I spoke at the Digital Parents Conference in March, just before I got sick. I was on a panel moderated by the amazing twin–rearing, dirt–bike–riding supermum Grace. The panel was called ‘Blogging Through Adversity’. I shared the couch with the gorgeous, humble Tiff who blogs at My Three Ring Circus; and a lady named Rachel whom I’d never met before.
I know Tiff fairly well, and we’ve shared podiums and talk-spaces a few times in the past. Tiff is understatedly awesome. Her writing is honest and real and raw, bringing light and hope and truth and laughter to thousands of other mums and dads whose children have no choice but to be fighters, living every day with illnesses that make the word ‘normal’ seem like a fairy floss cloud on the horizon. She works passionately and tirelessly to promote two causes that are worthwhile for more reasons than I cover– the importance of Red Cross blood donations; and the Starlight Children’s Foundation.
While Tiff and I are veterans at grief, seasoned at speaking about it; Rachel is heartbreakingly, horribly new at this, this ridiculous position that no one would wish for. Being unfortunate enough to be so deep in pain you can’t breath. But still, blessedly, somehow having the tangled words to speak about it. And finding writing to be your only solace.
I can’t quite find the words for what I actually want to say here. That’s something of a rarity for me. But I need to try, to write this one out. Because I was honored and proud to share this panel with Rachel. Sitting across from her, watching her speak and weep and roll waves of pain across the room, I wanted to open my heart so wide I could wrap her up in it. I wanted to be able to take that haunted ache away for her, just for a moment, just for a second. Just to give her some relief, so she can muster her strength to keep going when simple existence is the hardest task in the world.
Rachel lost her little boy in October last year. His name was Hamish and he was just twenty months old. It’s not my story to tell, and Rachel tells it beautifully herself on her blog, Mummy Muddles. Just five months after losing her child (five months… A blink of an eye, nothing at all. The longest five months of her life, I would guess, every second stretching out in agony). Rachel sat with Tiff and I on this Blogging Through Adversity panel. She spoke, eloquently and passionately, bravely and endearingly.
And she was gorgeous, angelic with blond hair and an open friendliness about her. She smiled and socialised and was amazingly, admiringly composed.
There’s a particular tilt to people’s smiles, when they’re grieving that deeply, so fresh in that pain. Something that lies just behind the upward curving of lips that tells you, if you recognize it, that it costs the earth to smile; that smiling feels unnatural and forced. It’s not because you don’t want to smile… you seem to have forgotten how to do it properly, and it almost never comes naturally anymore. Real smiles, natural smiles, they take you by guilty surprise.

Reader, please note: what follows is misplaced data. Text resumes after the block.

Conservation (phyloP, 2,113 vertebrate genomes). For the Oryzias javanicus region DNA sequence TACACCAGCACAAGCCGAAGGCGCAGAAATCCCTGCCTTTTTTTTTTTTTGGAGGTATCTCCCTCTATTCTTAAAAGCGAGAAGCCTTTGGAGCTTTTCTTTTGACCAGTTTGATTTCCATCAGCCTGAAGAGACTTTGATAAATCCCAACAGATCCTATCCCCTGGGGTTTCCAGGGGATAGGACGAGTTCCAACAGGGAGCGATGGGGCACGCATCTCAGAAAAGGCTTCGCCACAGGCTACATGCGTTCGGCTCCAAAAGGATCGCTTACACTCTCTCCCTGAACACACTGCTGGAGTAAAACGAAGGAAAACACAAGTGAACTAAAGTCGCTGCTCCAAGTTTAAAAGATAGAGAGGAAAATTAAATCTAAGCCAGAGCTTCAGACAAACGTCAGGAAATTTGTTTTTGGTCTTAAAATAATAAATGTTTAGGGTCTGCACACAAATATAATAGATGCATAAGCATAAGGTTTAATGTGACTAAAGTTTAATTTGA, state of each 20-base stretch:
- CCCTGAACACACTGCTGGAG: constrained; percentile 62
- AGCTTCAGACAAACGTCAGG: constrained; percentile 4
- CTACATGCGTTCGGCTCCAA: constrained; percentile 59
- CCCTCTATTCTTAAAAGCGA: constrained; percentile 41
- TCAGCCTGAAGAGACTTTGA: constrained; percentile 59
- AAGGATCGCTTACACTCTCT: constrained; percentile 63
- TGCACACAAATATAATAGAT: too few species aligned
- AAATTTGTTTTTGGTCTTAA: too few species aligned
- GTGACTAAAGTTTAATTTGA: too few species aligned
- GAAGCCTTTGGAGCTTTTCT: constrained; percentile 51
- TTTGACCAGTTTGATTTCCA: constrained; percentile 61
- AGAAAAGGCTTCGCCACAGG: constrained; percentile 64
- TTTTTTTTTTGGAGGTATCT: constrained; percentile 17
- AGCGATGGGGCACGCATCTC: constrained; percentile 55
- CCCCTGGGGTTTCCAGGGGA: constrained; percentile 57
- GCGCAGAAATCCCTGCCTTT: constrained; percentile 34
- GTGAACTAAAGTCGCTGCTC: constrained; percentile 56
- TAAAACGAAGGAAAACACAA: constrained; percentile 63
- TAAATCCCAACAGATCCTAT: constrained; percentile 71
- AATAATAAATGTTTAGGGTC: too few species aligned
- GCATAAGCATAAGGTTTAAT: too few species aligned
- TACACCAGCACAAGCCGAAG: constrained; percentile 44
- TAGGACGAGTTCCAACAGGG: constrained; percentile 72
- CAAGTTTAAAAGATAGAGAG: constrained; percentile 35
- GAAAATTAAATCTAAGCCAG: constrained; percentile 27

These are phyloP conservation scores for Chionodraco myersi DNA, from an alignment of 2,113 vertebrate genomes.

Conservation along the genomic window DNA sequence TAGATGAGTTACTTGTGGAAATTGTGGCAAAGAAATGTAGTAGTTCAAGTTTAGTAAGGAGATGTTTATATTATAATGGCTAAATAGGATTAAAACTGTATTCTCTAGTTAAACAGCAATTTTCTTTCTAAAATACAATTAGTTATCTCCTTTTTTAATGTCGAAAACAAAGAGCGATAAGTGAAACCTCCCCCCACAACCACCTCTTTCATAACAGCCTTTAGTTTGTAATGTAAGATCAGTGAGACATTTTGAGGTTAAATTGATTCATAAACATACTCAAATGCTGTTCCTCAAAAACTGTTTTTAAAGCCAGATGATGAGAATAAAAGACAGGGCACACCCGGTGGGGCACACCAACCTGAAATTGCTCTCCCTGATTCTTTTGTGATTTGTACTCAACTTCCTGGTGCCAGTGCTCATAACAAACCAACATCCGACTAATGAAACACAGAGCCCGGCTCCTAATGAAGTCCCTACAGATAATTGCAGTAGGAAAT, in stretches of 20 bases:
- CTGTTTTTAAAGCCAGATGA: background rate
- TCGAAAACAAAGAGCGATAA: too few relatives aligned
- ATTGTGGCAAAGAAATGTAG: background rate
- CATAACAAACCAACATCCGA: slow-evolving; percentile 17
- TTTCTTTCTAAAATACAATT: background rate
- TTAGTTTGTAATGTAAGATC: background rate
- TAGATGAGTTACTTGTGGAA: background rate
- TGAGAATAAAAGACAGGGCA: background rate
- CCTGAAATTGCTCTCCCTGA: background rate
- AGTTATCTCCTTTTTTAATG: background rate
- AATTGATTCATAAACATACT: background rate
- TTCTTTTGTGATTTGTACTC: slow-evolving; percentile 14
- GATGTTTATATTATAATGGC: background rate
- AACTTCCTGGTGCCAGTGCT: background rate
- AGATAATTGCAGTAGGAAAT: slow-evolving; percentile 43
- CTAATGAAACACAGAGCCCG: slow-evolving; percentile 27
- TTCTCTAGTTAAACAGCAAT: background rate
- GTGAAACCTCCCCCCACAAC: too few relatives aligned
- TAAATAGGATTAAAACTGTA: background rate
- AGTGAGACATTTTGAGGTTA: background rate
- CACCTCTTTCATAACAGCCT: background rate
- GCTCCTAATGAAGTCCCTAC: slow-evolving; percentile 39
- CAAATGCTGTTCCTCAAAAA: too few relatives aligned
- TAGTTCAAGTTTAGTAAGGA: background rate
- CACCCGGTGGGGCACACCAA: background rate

There’s a certain exquisite loneliness that comes with it too… I think I know only because I’ve been there. But I saw it on Rachel’s face through the entire day of the conference, which must have been so long and exhausting for her, so much effort involved in being around people who are sympathetic but don’t understand, can’t possibly understand. That loneliness, even in a room full of people… it feels like existing in a goldfish bowl, a glass bubble of reality. The normality of normal people presenting itself as bizarrely obscene.
Rachel took all of that, all the pain and sapped energy of playing the charade and folded it inside herself. She seemed to find the small, bright, densely burning light of needing to tell her little man’s story. Of wanting to share his life with people. Of being able to shed light on the pain of an untold number of grieving parents. And she spoke, her voice clear in the total silence of the room. Amazing everyone. Blowing us all away.
It hurt to watch Rachel, remembering how I felt five months After– unable to catch myself, sentences dissolving into tears before I realized I was crying. At one point Grace asks me “Is there anything you can tell Rachel… is there any kind of silver lining?”
“It gets better”, I say to Rachel after a pause, weighing the words I’m presenting. Looking at her, speaking to her and no one else. Wanting so badly to give her some assurance that she won’t feel like this forever, that things will not always be as they seem in the moment. “I promise, it gets better…”
I feel almost like a fraud, a little, more than I’d like to admit. How do I know, really? Losing a husband, losing a child… it’s incomparable. It’s apples and oranges, chalk and cheese, ‘indeterminately’ to ‘forever and always’. It’s comparing your heart broken from the outside, to your heart ripped from within.
Another blogger, a friend of mine named Fiona, asks me in the break following the panel, “Do you know, for sure? Will it get better, really…? I mean, she lost a child…”
For a moment, I’m stumped, silenced by the weight of all the things I’m nowhere near certain of.